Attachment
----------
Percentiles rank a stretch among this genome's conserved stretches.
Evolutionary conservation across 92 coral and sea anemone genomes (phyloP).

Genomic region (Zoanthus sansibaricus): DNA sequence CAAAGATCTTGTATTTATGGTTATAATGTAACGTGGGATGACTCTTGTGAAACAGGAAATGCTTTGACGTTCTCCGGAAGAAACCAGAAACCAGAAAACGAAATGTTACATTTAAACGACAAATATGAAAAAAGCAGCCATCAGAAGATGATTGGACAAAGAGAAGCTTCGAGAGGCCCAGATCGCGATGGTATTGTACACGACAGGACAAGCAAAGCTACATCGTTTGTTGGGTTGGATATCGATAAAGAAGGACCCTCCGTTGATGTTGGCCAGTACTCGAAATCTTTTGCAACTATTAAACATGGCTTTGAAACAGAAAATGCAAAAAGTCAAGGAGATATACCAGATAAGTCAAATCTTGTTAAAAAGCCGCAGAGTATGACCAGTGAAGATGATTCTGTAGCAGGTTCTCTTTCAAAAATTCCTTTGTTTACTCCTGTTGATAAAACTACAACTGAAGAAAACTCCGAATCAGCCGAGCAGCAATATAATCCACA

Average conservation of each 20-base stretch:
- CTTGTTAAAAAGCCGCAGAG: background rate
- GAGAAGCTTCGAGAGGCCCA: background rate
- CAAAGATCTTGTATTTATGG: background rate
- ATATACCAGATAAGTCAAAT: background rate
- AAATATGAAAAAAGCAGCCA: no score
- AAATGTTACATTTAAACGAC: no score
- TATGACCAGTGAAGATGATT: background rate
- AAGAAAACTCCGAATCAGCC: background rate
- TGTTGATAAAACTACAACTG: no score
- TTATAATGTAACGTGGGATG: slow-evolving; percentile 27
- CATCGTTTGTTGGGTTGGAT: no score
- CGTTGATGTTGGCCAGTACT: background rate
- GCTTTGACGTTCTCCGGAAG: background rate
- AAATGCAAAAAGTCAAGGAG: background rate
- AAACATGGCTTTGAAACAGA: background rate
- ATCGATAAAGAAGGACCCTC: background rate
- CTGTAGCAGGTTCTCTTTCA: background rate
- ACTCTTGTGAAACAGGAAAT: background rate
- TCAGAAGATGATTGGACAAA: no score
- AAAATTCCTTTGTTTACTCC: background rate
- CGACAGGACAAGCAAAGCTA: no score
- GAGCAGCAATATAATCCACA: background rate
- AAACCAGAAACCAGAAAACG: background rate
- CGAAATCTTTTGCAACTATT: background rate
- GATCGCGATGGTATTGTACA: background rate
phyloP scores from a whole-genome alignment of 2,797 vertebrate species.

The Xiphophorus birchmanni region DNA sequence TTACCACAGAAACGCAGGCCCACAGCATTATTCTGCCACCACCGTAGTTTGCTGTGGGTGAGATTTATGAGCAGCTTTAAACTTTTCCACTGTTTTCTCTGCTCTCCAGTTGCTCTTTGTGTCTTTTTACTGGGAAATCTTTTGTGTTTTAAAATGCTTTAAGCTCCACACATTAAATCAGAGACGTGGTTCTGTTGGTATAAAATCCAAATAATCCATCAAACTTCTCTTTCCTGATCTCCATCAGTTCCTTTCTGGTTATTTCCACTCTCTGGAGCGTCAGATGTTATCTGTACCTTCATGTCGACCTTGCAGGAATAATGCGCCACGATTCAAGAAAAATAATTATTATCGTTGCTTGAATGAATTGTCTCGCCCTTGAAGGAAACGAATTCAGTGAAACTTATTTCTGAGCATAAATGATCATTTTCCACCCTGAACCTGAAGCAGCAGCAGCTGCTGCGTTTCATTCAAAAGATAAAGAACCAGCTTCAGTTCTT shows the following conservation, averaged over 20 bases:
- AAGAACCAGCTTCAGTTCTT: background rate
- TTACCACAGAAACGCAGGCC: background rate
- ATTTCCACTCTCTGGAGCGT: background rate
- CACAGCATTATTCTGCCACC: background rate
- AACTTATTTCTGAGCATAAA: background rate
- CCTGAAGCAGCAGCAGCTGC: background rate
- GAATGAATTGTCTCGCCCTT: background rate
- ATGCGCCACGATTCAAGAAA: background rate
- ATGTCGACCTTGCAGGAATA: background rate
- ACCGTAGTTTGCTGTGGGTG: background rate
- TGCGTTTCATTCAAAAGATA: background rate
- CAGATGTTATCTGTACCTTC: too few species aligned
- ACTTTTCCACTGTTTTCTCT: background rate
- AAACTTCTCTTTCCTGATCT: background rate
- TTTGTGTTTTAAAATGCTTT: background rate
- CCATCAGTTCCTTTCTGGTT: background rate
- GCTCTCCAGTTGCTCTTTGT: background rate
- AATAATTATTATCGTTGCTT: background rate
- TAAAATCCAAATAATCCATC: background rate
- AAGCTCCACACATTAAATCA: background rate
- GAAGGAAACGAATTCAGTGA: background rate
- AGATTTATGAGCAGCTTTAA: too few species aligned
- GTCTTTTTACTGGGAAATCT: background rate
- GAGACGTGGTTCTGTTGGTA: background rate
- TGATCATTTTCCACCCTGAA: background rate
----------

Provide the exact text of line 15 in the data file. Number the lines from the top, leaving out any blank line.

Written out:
- CATCGTTTGTTGGGTTGGAT: no score